A newly established pest to Australia
Fall armyworm is a highly invasive pest that has recently become established in Australia.
Fall armyworm (FAW), Spodoptera frugiperda, is a highly invasive and destructive caterpillar native to tropical and subtropical regions of the Americas. (Figure 1).
Left unchecked, numbers can increase quickly due to abundance of suitable host plants, fast reproductive cycle and ability to disperse long distances.
Destruction of crops can happen almost overnight when population levels are high.
Since 2016 FAW has spread quickly through Africa, the Indian subcontinent, China and south-east Asia.
In January 2020 it was detected in far north Queensland and has since been found in northern Western Australia and Northern Territory. In September 2020, it was detected in a FAW surveillance trap near Moree in northern New South Wales. It is now considered established in Australia.
Despite multiple attempts, FAW has never been successfully eradicated from any country it has invaded.
Does fall armyworm occur in Victoria?
No. The current distribution of FAW in Australia is limited to the north of QLD, NT and WA. This pest prefers tropical and subtropical climates, which does not match the climate of Victoria’s production regions.
Given the ability of FAW to travel long distances, there is a potential for it to reach Victoria from time-to-time, most likely during warmer months (summer/autumn). It is not yet known if FAW will be able to establish in Victoria.
Eggs are laid on the underside of leaves in masses of 100-300 usually with a protective cover of fine bristles (Figure 2).
Newly hatched larvae (caterpillars) are 1mm long, pale greenish with a black head (Figure 3).
Mature caterpillars are smooth bodied and grow up to 40mm in length. They range in colour from dark yellow to green, brown and black with prominent lighter stripes running the length of the body (Figure 4).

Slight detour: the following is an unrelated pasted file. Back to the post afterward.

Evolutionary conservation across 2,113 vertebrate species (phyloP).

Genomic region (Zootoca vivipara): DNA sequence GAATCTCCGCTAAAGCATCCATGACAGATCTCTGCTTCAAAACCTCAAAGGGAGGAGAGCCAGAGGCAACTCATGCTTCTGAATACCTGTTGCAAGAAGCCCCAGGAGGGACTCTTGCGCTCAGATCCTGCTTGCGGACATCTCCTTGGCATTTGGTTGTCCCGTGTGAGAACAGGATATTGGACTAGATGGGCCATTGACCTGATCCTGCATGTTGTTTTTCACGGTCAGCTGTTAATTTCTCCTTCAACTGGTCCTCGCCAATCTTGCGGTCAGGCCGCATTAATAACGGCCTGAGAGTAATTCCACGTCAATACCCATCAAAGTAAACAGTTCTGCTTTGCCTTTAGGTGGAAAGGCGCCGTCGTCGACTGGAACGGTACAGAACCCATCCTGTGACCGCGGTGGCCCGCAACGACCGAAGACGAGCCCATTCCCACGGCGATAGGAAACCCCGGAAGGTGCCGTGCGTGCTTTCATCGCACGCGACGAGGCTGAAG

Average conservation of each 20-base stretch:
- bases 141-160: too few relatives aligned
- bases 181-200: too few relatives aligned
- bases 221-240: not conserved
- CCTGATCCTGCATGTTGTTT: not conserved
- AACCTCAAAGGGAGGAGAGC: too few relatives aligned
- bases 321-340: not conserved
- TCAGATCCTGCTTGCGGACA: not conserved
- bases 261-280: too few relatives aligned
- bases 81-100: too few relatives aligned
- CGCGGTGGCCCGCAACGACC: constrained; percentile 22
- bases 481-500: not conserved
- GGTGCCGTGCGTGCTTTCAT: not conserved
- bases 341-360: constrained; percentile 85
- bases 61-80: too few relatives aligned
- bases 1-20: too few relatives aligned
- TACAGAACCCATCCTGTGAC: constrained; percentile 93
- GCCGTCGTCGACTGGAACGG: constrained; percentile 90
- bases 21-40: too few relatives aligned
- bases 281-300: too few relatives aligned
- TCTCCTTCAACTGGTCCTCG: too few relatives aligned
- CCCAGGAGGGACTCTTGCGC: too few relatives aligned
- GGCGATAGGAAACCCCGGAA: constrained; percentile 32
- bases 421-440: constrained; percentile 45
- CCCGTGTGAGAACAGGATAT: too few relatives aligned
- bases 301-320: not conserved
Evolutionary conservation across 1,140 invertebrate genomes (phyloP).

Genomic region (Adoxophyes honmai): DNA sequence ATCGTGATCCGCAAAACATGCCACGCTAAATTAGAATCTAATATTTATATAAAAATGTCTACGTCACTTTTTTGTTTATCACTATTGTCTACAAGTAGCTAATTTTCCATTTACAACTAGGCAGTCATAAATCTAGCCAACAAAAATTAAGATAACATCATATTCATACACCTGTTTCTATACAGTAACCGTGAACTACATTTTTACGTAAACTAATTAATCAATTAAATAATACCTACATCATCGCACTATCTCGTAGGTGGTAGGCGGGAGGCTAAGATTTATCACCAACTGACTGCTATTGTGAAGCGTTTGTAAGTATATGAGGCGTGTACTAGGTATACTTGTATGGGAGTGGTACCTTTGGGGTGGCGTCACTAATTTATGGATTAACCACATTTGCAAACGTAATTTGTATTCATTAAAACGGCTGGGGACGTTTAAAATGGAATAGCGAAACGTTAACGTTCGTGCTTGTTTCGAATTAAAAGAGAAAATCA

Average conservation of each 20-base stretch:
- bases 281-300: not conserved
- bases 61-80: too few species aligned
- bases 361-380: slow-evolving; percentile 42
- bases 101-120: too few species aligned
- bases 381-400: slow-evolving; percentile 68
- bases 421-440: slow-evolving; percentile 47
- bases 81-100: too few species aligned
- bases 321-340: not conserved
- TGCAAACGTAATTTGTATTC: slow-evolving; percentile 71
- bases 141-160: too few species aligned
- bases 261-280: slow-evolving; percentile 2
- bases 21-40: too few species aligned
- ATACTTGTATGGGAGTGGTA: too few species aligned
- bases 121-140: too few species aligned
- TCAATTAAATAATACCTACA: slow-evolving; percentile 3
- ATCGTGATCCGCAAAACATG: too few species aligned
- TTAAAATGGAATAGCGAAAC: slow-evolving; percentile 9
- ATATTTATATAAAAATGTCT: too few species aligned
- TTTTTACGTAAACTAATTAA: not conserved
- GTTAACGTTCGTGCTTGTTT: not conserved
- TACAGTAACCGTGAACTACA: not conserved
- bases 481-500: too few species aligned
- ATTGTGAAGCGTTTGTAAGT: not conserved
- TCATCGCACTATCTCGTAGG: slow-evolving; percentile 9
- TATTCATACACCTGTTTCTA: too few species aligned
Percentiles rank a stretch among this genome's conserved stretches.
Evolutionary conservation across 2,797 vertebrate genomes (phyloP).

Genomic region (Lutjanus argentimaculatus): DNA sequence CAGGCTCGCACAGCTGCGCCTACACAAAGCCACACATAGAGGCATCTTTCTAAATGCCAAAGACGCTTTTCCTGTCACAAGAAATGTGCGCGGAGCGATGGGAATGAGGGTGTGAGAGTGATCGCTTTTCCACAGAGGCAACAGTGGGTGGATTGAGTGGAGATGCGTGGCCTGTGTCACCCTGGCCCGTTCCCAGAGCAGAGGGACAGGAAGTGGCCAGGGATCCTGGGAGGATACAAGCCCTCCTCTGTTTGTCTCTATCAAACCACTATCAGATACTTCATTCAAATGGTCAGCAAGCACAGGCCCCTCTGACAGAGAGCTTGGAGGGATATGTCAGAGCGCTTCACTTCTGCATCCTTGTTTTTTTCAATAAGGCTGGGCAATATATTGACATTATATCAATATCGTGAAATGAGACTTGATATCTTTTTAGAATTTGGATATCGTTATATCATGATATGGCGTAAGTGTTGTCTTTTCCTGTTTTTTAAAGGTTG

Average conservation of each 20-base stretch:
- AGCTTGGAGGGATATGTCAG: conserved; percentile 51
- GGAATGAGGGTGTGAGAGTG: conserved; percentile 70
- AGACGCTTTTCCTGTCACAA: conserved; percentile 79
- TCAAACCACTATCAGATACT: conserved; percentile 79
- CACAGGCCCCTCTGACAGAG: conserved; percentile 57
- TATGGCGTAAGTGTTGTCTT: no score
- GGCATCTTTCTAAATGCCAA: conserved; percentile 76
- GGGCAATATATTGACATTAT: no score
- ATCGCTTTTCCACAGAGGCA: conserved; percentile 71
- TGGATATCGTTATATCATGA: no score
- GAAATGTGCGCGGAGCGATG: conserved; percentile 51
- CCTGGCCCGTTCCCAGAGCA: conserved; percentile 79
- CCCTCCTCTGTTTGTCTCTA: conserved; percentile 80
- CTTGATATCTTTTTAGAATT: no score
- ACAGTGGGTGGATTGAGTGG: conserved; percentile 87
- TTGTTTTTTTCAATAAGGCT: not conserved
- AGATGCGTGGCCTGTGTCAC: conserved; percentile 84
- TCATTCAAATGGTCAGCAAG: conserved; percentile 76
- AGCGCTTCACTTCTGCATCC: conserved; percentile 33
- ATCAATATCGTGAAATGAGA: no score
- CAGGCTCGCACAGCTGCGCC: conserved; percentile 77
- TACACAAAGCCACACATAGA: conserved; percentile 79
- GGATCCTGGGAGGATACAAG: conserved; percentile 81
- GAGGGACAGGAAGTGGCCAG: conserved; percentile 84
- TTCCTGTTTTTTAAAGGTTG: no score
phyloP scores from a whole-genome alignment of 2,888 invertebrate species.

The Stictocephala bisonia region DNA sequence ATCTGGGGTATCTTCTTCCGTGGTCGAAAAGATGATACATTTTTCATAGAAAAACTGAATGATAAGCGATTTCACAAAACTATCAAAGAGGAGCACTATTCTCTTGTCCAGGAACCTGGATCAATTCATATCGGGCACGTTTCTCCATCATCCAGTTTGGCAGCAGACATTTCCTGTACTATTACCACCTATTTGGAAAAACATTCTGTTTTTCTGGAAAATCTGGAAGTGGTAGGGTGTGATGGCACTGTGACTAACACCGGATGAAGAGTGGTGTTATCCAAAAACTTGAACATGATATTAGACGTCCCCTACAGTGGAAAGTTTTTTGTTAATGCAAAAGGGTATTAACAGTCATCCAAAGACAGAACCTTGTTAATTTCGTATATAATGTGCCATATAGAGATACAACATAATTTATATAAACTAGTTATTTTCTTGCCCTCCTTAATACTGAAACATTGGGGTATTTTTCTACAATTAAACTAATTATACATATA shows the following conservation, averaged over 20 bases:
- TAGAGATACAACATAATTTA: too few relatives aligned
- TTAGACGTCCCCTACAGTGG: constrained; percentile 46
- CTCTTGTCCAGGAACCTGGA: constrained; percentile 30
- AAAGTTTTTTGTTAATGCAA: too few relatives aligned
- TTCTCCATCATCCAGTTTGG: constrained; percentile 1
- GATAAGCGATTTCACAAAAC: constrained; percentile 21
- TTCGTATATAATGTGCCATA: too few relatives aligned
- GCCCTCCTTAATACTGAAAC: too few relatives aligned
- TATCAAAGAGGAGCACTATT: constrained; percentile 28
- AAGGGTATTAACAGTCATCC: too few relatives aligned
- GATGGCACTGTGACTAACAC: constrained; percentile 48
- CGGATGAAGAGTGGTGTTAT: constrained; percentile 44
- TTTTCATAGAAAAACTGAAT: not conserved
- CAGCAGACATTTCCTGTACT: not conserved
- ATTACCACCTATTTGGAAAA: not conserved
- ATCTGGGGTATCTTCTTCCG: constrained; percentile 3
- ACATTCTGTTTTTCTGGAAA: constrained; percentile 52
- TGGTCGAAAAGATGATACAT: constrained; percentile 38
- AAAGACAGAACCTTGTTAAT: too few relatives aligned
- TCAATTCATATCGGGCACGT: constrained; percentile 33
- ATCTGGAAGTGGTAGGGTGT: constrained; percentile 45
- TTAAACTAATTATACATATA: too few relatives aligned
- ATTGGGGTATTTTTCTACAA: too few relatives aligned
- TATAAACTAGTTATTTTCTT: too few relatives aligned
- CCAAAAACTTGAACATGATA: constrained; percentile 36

Adults are dull brown and grey in colour with a large furry body and a wingspan of 32–40mm.
The male has two distinct white marks on each of the forewings (Figure 5 and 6).
FAW has a similar appearance to other armyworm species found in Victoria. The caterpillar can be distinguished by the inverted Y shape on the head.
The male adult has distinctive marks on the forewings and both adult sexes have iridescent white hind wings with narrow dark borders.
Impact of fall armyworm
FAW is known to feed on more than 350 plant species, including economically important crops such maize, cotton, rice, sorghum, sugarcane, wheat and many other vegetable and fruit crops.
Young caterpillars feed on leaves, creating pinholes and windows in leaf tissue, and giving leaf margins a tattered appearance.
Mature caterpillars can cause extensive defoliation and damage grazing on leaves stems and trunk and tunneling in to feed on fruit (Figure 7).
Many caterpillars may be present on one plant. If over-crowding occurs they will disperse en masse by "marching" in search of food (hence the name "armyworm").
Fall armyworm larvae are most active during late summer and early autumn months.
How does it spread?
Adults are capable of flying long distances and their migration rate is remarkably fast. They can also spread through trade and transport routes and people movement.
What do I do if I find fall armyworm?
Call the Exotic Plant Pest Hotline.
Collect a specimen if possible. Place the caterpillar or moth in a glass or plastic container and refrigerate.
If from your description, it is believed to be a fall armyworm a technical specialist may contact you for further information.
FAW development and behaviour in the Victorian climate is not known to date. Issues such as whether FAW will persist through winter in Victoria, or migrate seasonally from warmer northern states, will influence control strategies. Economic thresholds for control are an area of current research.
The use of chemical control is an option where economic damage can be prevented. The APVMA has a broad range of chemical classes listed under emergency permits, additionally in Victoria off-label chemical use is possible under certain circumstances.
Beneficial insects can be prevented from becoming effective at reducing pest populations if broad spectrum insecticides are used in the production system.
To ensure safe and integrated pest management, consult a qualified agronomist for advice on chemical options that may include ‘softer’ options that will reduce harm to beneficials in your production system.
For more information see:
Figure 2 James Castner, Uni. of Florida
Figure 3 Pat Porter Texas A&M
Figure 4 Agricultural Research Council, Roodeplaat, South Africa
Figure 5 Lyle Buss, Univ of Florida
Figure 6 Kansas State Entomology, K-State Uni
Figure 7 G. Goergen.